Estonian authorities have removed a Soviet-era tank from its pedestal in the eastern city of Narva, the most significant yet of an estimated 200 to 400 such monuments that the government has pledged to take down by the end of the year.
After Russia’s invasion of Ukraine, Soviet monuments in Estonia were no longer just a local issue, the prime minister, Kaja Kallas, said on Tuesday. “No one wants to see our militant and hostile neighbour foment tensions in our home,” Kallas said.
The Baltic state was a Soviet republic from 1944 until 1991 and nearly a quarter of its population of 1.3 million people are ethnic Russians. “We will not afford Russia the opportunity to use the past to disturb the peace in Estonia,” Kallas said.
The government announced its intention to remove all Soviet-era monuments earlier this month, saying Moscow’s invasion of Ukraine had “opened wounds in our society that these communist-era monuments remind us of”.
The announcement was met with hostility among some in Narva, on Estonia’s border with Russia, where only 4% of residents are ethnic Estonians and more than 80% are ethnic Russians, prompting the government to intervene fast to counter “increasing tensions and confusion”, Kallas said.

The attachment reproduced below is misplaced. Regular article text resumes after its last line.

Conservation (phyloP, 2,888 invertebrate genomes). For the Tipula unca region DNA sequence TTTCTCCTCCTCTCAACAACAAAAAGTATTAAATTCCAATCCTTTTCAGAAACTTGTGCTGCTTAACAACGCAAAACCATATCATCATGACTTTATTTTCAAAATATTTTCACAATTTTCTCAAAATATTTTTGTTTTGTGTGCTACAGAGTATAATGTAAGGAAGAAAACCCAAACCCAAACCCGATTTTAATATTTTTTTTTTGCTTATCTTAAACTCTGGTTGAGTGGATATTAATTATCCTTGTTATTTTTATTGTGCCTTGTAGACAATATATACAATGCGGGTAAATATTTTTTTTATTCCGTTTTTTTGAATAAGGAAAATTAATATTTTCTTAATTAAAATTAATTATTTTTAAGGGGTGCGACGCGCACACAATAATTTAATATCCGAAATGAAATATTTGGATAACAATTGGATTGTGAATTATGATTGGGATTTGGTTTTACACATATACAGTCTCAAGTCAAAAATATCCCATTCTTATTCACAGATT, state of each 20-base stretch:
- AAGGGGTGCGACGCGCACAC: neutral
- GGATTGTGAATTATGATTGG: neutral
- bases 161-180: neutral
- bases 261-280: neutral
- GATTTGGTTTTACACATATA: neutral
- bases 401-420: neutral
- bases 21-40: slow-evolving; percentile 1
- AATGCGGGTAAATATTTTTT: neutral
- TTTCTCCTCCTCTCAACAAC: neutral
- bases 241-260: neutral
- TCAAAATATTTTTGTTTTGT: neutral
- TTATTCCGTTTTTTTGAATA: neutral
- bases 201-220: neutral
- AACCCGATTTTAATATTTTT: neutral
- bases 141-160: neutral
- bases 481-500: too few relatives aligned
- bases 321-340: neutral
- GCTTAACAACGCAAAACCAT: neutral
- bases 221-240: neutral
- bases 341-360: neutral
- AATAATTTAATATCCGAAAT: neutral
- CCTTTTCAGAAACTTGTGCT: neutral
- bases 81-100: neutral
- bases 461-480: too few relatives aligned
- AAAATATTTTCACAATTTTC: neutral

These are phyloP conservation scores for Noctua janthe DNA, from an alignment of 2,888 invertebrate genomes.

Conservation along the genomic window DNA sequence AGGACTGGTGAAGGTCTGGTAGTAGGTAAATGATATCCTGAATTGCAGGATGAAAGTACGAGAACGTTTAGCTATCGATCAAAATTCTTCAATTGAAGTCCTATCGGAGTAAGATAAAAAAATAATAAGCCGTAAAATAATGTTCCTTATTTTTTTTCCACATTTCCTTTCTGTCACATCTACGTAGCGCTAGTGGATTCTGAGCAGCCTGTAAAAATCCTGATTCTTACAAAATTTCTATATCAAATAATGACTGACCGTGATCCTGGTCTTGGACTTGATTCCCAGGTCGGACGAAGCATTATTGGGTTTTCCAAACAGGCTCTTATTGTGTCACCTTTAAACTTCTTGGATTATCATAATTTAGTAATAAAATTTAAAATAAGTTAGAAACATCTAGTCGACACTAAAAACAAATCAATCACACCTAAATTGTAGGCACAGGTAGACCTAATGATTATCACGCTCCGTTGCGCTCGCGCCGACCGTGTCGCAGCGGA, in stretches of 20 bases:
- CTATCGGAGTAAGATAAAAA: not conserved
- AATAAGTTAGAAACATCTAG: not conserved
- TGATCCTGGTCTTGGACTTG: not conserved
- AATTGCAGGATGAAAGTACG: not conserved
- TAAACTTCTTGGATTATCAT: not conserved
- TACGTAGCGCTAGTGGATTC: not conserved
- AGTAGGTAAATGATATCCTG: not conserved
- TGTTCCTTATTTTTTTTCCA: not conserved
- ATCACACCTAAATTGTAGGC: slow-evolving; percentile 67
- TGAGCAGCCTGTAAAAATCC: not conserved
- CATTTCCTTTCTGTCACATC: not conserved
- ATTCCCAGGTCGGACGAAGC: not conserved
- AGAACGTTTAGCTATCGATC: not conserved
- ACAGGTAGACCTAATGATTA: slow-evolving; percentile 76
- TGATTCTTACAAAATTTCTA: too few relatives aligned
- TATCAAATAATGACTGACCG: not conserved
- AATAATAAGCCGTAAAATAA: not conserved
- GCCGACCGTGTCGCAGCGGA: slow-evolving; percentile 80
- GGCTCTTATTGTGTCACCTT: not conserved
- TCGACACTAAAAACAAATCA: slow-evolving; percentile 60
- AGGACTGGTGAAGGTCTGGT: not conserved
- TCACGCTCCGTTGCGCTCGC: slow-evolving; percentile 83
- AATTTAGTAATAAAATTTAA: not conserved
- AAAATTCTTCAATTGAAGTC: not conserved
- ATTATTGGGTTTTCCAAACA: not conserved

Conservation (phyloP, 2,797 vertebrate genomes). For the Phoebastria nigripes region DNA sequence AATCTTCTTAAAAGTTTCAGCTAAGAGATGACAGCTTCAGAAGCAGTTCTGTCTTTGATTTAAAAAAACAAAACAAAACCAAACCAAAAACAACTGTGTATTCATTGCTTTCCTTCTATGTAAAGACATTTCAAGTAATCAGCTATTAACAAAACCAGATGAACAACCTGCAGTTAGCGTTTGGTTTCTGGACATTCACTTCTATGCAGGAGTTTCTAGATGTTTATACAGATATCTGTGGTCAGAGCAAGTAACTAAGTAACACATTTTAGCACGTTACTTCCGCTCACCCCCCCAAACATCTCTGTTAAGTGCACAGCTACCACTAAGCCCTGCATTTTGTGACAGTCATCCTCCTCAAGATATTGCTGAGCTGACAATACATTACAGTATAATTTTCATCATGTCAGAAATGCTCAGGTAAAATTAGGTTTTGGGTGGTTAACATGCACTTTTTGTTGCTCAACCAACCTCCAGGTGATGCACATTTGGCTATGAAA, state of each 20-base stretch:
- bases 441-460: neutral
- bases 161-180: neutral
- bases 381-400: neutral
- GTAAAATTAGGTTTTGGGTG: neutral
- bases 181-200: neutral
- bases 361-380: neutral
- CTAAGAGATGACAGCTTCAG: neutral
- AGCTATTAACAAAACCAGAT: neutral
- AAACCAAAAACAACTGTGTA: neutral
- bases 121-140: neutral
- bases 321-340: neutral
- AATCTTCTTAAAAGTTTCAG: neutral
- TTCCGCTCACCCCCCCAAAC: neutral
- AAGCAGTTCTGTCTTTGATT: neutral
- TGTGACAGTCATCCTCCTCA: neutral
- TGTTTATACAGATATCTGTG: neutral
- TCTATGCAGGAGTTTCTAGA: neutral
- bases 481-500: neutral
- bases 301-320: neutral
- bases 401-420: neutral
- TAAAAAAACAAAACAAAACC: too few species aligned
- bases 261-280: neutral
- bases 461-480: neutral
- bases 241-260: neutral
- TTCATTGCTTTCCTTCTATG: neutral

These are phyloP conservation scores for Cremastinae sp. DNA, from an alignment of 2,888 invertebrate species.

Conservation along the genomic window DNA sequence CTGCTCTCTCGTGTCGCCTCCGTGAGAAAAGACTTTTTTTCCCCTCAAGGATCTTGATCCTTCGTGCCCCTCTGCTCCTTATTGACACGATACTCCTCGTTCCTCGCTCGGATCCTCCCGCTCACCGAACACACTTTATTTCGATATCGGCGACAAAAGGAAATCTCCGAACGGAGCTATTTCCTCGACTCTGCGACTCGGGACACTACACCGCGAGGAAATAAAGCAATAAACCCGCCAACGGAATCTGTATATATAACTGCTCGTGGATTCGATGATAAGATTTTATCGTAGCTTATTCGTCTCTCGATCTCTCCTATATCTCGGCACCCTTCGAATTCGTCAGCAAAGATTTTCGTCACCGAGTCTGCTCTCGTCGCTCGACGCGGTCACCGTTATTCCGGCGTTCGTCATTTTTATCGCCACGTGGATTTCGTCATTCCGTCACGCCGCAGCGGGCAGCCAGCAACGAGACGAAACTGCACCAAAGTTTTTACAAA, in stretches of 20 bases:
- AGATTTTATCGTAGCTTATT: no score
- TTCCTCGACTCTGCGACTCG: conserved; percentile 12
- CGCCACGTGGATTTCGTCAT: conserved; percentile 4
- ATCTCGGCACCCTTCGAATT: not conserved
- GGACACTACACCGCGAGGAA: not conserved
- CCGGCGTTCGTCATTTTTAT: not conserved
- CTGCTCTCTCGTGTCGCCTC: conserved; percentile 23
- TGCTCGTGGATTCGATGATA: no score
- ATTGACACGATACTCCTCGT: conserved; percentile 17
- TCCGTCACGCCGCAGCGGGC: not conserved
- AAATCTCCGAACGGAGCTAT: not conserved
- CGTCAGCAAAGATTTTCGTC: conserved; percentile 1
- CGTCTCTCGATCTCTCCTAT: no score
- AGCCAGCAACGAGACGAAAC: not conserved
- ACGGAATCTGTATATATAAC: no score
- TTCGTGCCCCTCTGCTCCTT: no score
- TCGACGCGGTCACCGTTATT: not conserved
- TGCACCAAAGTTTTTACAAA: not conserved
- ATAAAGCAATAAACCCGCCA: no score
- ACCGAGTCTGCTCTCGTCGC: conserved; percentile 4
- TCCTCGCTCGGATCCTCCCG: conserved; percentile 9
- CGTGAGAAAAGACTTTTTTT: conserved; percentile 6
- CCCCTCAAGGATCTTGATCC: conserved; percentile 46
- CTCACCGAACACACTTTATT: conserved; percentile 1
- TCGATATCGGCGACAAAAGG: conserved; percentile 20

Work on removing the T-34 tank and two other Soviet monuments in the city began under police guard soon after dawn on Tuesday and was completed by mid-morning. The tank will be displayed at the Estonian national war museum near the capital, Tallinn.
Estonia’s interior minister, Lauri Läänemets, said public order considerations were paramount. “Many locals care about the removal of the monuments,” he said, but the war must be commemorated “without conflicts and threat of provocations”.
The foreign minister, Urmas Reinsalu, said Moscow was “trying to create internal divisions within our society”. The monuments had originally been erected “to glorify the reoccupation of Estonia. They have no place in our public space”, he said.
The removal of Soviet monuments has previously caused unrest in Estonia: the relocation of a statue known as the Bronze Soldier in Tallinn in April 2007 led to two nights of rioting and looting, during which a Russian protester was killed.
Moscow has criticised Estonia’s plans. “The elimination of monuments to those who saved Europe from fascism is outrageous, of course,” the Kremlin spokesperson, Dmitry Peskov, said earlier this month. “It does no credit to any nation, including Estonia.”
In neighbouring Latvia, MPs passed a law in June requiring all “monuments glorifying the Soviet regime” not sited in cemeteries to be dismantled by 15 November, with works of artistic interest to be transferred to the Museum of the Occupation in Riga.